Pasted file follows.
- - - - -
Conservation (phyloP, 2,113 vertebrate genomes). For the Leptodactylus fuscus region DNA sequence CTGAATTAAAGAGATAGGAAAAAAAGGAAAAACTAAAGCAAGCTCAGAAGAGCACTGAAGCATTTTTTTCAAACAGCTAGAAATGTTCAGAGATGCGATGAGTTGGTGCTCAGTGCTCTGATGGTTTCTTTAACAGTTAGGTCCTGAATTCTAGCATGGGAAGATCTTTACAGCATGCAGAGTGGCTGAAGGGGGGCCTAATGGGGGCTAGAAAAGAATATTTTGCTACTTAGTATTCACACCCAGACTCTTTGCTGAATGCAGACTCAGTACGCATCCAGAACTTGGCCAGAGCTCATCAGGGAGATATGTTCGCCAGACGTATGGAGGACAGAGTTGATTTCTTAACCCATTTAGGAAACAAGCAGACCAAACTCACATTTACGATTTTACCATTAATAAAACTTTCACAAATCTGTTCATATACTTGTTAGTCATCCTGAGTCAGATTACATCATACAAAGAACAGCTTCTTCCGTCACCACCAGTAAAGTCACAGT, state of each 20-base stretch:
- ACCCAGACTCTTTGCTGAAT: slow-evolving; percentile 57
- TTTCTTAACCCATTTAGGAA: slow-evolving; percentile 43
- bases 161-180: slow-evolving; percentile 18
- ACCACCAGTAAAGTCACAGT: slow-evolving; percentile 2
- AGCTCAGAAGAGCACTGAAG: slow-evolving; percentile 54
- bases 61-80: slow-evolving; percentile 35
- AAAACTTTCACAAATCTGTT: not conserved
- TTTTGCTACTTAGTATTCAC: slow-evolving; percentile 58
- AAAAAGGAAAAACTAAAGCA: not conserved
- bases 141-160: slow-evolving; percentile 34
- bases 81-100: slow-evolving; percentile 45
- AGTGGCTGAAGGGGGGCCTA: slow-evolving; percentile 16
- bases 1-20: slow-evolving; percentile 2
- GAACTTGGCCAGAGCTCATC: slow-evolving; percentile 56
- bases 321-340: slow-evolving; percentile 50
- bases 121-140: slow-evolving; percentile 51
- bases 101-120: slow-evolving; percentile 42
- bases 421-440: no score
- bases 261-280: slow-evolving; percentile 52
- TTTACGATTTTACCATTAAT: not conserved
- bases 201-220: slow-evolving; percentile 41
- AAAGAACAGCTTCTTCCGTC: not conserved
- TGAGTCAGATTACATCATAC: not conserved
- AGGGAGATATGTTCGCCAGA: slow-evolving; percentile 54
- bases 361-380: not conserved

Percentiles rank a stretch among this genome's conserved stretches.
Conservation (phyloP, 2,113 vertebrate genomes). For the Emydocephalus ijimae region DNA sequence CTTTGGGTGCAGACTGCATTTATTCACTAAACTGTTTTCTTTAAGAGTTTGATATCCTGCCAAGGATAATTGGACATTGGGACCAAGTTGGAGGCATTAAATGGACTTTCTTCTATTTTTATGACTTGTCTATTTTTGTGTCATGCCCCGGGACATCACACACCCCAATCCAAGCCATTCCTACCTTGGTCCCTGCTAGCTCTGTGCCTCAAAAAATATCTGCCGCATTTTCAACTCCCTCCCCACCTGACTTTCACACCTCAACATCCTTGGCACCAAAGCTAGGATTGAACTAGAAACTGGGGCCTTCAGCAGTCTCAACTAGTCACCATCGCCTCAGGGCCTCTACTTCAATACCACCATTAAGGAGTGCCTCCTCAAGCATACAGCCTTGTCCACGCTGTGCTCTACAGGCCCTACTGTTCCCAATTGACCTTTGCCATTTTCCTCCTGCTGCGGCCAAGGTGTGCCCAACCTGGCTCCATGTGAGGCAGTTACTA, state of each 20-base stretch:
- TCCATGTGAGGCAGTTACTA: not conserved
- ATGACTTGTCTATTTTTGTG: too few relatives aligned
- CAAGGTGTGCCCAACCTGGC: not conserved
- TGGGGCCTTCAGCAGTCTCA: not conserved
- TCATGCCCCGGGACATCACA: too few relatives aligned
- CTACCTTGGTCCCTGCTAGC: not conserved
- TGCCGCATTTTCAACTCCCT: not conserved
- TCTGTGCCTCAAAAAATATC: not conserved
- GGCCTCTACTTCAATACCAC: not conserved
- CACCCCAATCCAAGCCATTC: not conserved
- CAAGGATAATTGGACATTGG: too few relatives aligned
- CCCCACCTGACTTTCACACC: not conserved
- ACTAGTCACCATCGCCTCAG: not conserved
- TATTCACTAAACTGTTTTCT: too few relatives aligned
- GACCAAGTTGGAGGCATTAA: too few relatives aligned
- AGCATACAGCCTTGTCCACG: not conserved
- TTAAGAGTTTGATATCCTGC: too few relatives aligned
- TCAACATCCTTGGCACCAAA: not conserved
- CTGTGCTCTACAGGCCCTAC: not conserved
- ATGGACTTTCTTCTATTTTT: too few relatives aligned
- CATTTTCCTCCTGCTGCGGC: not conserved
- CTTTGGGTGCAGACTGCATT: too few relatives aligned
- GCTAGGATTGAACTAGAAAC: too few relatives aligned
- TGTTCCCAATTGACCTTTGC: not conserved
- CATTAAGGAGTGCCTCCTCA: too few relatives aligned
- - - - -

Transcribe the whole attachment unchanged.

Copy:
Conservation (phyloP, 2,113 vertebrate genomes). For the Leptodactylus fuscus region DNA sequence CTGAATTAAAGAGATAGGAAAAAAAGGAAAAACTAAAGCAAGCTCAGAAGAGCACTGAAGCATTTTTTTCAAACAGCTAGAAATGTTCAGAGATGCGATGAGTTGGTGCTCAGTGCTCTGATGGTTTCTTTAACAGTTAGGTCCTGAATTCTAGCATGGGAAGATCTTTACAGCATGCAGAGTGGCTGAAGGGGGGCCTAATGGGGGCTAGAAAAGAATATTTTGCTACTTAGTATTCACACCCAGACTCTTTGCTGAATGCAGACTCAGTACGCATCCAGAACTTGGCCAGAGCTCATCAGGGAGATATGTTCGCCAGACGTATGGAGGACAGAGTTGATTTCTTAACCCATTTAGGAAACAAGCAGACCAAACTCACATTTACGATTTTACCATTAATAAAACTTTCACAAATCTGTTCATATACTTGTTAGTCATCCTGAGTCAGATTACATCATACAAAGAACAGCTTCTTCCGTCACCACCAGTAAAGTCACAGT, state of each 20-base stretch:
- ACCCAGACTCTTTGCTGAAT: slow-evolving; percentile 57
- TTTCTTAACCCATTTAGGAA: slow-evolving; percentile 43
- bases 161-180: slow-evolving; percentile 18
- ACCACCAGTAAAGTCACAGT: slow-evolving; percentile 2
- AGCTCAGAAGAGCACTGAAG: slow-evolving; percentile 54
- bases 61-80: slow-evolving; percentile 35
- AAAACTTTCACAAATCTGTT: not conserved
- TTTTGCTACTTAGTATTCAC: slow-evolving; percentile 58
- AAAAAGGAAAAACTAAAGCA: not conserved
- bases 141-160: slow-evolving; percentile 34
- bases 81-100: slow-evolving; percentile 45
- AGTGGCTGAAGGGGGGCCTA: slow-evolving; percentile 16
- bases 1-20: slow-evolving; percentile 2
- GAACTTGGCCAGAGCTCATC: slow-evolving; percentile 56
- bases 321-340: slow-evolving; percentile 50
- bases 121-140: slow-evolving; percentile 51
- bases 101-120: slow-evolving; percentile 42
- bases 421-440: no score
- bases 261-280: slow-evolving; percentile 52
- TTTACGATTTTACCATTAAT: not conserved
- bases 201-220: slow-evolving; percentile 41
- AAAGAACAGCTTCTTCCGTC: not conserved
- TGAGTCAGATTACATCATAC: not conserved
- AGGGAGATATGTTCGCCAGA: slow-evolving; percentile 54
- bases 361-380: not conserved

Percentiles rank a stretch among this genome's conserved stretches.
Conservation (phyloP, 2,113 vertebrate genomes). For the Emydocephalus ijimae region DNA sequence CTTTGGGTGCAGACTGCATTTATTCACTAAACTGTTTTCTTTAAGAGTTTGATATCCTGCCAAGGATAATTGGACATTGGGACCAAGTTGGAGGCATTAAATGGACTTTCTTCTATTTTTATGACTTGTCTATTTTTGTGTCATGCCCCGGGACATCACACACCCCAATCCAAGCCATTCCTACCTTGGTCCCTGCTAGCTCTGTGCCTCAAAAAATATCTGCCGCATTTTCAACTCCCTCCCCACCTGACTTTCACACCTCAACATCCTTGGCACCAAAGCTAGGATTGAACTAGAAACTGGGGCCTTCAGCAGTCTCAACTAGTCACCATCGCCTCAGGGCCTCTACTTCAATACCACCATTAAGGAGTGCCTCCTCAAGCATACAGCCTTGTCCACGCTGTGCTCTACAGGCCCTACTGTTCCCAATTGACCTTTGCCATTTTCCTCCTGCTGCGGCCAAGGTGTGCCCAACCTGGCTCCATGTGAGGCAGTTACTA, state of each 20-base stretch:
- TCCATGTGAGGCAGTTACTA: not conserved
- ATGACTTGTCTATTTTTGTG: too few relatives aligned
- CAAGGTGTGCCCAACCTGGC: not conserved
- TGGGGCCTTCAGCAGTCTCA: not conserved
- TCATGCCCCGGGACATCACA: too few relatives aligned
- CTACCTTGGTCCCTGCTAGC: not conserved
- TGCCGCATTTTCAACTCCCT: not conserved
- TCTGTGCCTCAAAAAATATC: not conserved
- GGCCTCTACTTCAATACCAC: not conserved
- CACCCCAATCCAAGCCATTC: not conserved
- CAAGGATAATTGGACATTGG: too few relatives aligned
- CCCCACCTGACTTTCACACC: not conserved
- ACTAGTCACCATCGCCTCAG: not conserved
- TATTCACTAAACTGTTTTCT: too few relatives aligned
- GACCAAGTTGGAGGCATTAA: too few relatives aligned
- AGCATACAGCCTTGTCCACG: not conserved
- TTAAGAGTTTGATATCCTGC: too few relatives aligned
- TCAACATCCTTGGCACCAAA: not conserved
- CTGTGCTCTACAGGCCCTAC: not conserved
- ATGGACTTTCTTCTATTTTT: too few relatives aligned
- CATTTTCCTCCTGCTGCGGC: not conserved
- CTTTGGGTGCAGACTGCATT: too few relatives aligned
- GCTAGGATTGAACTAGAAAC: too few relatives aligned
- TGTTCCCAATTGACCTTTGC: not conserved
- CATTAAGGAGTGCCTCCTCA: too few relatives aligned